The Swedish answer to crepes!
Tunn meaning flat, and pannkaka meaning (wait for it) pancakes, tunnpannkaka are thin, unleavened, breakfast treats that I've been eating since childhood and cooking nearly as long. They are tasty and simple, although there's a bit of skill to be gained in the pour. You will see what I mean.
Step 1: Recipe
The entire ingredient list is this:
2-1/2 cups milk
1-1/2 cups flour
Beat the eggs, beat in the milk, beat in the flour. You should have a fairly thin batter, a bit thicker than whipping cream, without many lumps (but some lumps are OK).
That is all. Now the fun part!
Step 2: Pre-heat
Heat up your stovetop to a fairly high heat. On my electric I use 7 (of 10). Get out a big frying pan and let it heat up. Pour about a tablespoon of oil in and let that heat up. The oil should be hot enough to just barely start to smoke. A tiny drop of water should explode immediately, no skittering around sizzling. The oil should run about the pan at nearly the consistency of water. When these things are happening, you are ready to cook.
Note that the temperature required to cook tunnpannkaka is too hot for butter, you do need to use oil - corn, canola, safflower, etc (olive oil would work but the taste is wrong for this dish).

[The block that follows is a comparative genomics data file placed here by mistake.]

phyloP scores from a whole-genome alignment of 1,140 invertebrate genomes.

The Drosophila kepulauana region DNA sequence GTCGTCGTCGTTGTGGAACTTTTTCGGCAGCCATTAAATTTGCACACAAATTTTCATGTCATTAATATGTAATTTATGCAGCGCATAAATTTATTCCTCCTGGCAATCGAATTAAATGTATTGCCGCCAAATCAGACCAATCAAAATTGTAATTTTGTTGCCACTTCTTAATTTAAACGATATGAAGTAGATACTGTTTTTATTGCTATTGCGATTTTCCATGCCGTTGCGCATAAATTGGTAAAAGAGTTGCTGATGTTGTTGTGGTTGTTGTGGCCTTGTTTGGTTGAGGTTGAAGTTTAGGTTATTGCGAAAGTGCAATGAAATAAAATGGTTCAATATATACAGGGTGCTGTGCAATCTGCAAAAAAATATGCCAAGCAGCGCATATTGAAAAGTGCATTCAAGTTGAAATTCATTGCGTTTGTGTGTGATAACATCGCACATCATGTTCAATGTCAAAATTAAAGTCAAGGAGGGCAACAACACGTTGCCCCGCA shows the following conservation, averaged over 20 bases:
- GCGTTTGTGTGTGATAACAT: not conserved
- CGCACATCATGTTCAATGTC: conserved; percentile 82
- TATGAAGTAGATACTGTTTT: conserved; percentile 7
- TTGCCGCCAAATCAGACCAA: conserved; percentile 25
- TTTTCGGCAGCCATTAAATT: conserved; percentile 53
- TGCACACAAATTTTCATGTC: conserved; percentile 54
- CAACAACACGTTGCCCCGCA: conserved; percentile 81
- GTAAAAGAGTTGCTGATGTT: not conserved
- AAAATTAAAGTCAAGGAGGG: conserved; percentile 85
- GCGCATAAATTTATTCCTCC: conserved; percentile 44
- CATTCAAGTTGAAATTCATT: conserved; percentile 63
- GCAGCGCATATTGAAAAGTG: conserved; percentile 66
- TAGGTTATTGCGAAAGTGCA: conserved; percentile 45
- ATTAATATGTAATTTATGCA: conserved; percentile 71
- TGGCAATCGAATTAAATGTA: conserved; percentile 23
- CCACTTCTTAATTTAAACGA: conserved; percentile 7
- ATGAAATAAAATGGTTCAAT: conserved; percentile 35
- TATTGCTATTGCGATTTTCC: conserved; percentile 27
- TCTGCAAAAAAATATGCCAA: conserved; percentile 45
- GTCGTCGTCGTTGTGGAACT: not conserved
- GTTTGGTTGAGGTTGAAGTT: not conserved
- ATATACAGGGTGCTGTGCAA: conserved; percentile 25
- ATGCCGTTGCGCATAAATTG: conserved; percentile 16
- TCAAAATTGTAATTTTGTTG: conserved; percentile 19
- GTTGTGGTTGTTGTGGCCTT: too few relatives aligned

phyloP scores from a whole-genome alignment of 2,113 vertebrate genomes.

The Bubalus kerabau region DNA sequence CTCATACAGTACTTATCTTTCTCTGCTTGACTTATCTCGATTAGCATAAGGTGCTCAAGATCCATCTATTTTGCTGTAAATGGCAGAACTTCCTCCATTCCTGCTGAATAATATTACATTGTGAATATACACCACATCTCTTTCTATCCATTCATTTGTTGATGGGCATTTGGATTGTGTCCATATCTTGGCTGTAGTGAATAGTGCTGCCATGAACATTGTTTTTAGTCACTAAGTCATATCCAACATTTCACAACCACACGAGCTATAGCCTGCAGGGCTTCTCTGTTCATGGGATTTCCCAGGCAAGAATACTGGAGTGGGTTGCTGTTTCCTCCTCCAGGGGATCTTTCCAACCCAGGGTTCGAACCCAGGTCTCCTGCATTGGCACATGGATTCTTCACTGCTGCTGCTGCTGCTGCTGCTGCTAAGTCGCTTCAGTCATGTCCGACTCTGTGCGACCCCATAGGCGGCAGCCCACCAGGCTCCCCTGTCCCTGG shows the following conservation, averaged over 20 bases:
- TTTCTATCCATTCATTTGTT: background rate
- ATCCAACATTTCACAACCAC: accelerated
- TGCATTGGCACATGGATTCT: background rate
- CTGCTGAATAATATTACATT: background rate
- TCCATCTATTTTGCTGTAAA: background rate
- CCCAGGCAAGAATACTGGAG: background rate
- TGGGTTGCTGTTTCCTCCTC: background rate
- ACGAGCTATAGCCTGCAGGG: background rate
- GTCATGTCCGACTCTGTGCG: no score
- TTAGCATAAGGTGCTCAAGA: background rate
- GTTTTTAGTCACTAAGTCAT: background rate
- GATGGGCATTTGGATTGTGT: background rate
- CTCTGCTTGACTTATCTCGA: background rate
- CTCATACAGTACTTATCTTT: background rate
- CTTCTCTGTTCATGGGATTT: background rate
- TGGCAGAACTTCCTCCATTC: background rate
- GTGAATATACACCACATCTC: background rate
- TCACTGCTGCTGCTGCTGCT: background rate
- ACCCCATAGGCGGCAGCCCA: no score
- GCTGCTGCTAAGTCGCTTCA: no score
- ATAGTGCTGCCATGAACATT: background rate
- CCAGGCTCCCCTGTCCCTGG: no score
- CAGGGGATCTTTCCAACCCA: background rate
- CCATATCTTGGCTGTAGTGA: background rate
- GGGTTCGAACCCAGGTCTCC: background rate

Step 3: Pour
Set your batter nearby and get a half cup measuring cup (a third cup also works, especially if your pan is small). I put it on a plate so it doesn't fall completely into the batter.
Scoop up a little less than a cupful. Holding the pan in your left hand, pour the batter quickly into the middle. Rotate the pan so the batter runs around and you get a circular pancake, more or less.
Step 4: Flip
Let the tunnpannkaka cook for about a minute and a quarter. You can tell it's ready to turn when the edges start to get brown. Slide a spatula or pancake turner around the edges to loosen it, then flip the whole thing over in one smooth motion.
Step 5: Plate
Cook the tunnpannkaka on the second side for about 30 seconds. Be careful not to burn it; you are just browning this side. Then call one of your breakfastees over, lift up the pancake, and slap it down on their plate.
Step 6: Roll
Tunnpannkaka are traditionally eaten rolled up with syrup (at least in my house). There's a little trick to the rolling: slide one tine of a fork into the edge of the pancake and roll away from you. You may need to hold a finger on it to get the fork out from inside.
Step 7: Eat
I love these with maple syrup (which I do not think is traditional) but you can also eat them with jam, honey, lingonberry syrup, powdered sugar, whatever. Or I made them for lunch once with cheese sauce. Sauteed mushrooms & spinach if you like. Anything you can think of really!
This recipe makes about 12-15 tunnpannkaka depending on size. It feeds two super hungry people or four if you're also, say, eating fruit & drinking coffee. It works best if you have a breakfast bar so the eaters can sit across from the cook and everyone can see the cooking process and fight over who gets the next one.
I took no pictures of the eating process because a) it went pretty fast, and b) my hands were busy. Use your imagination :)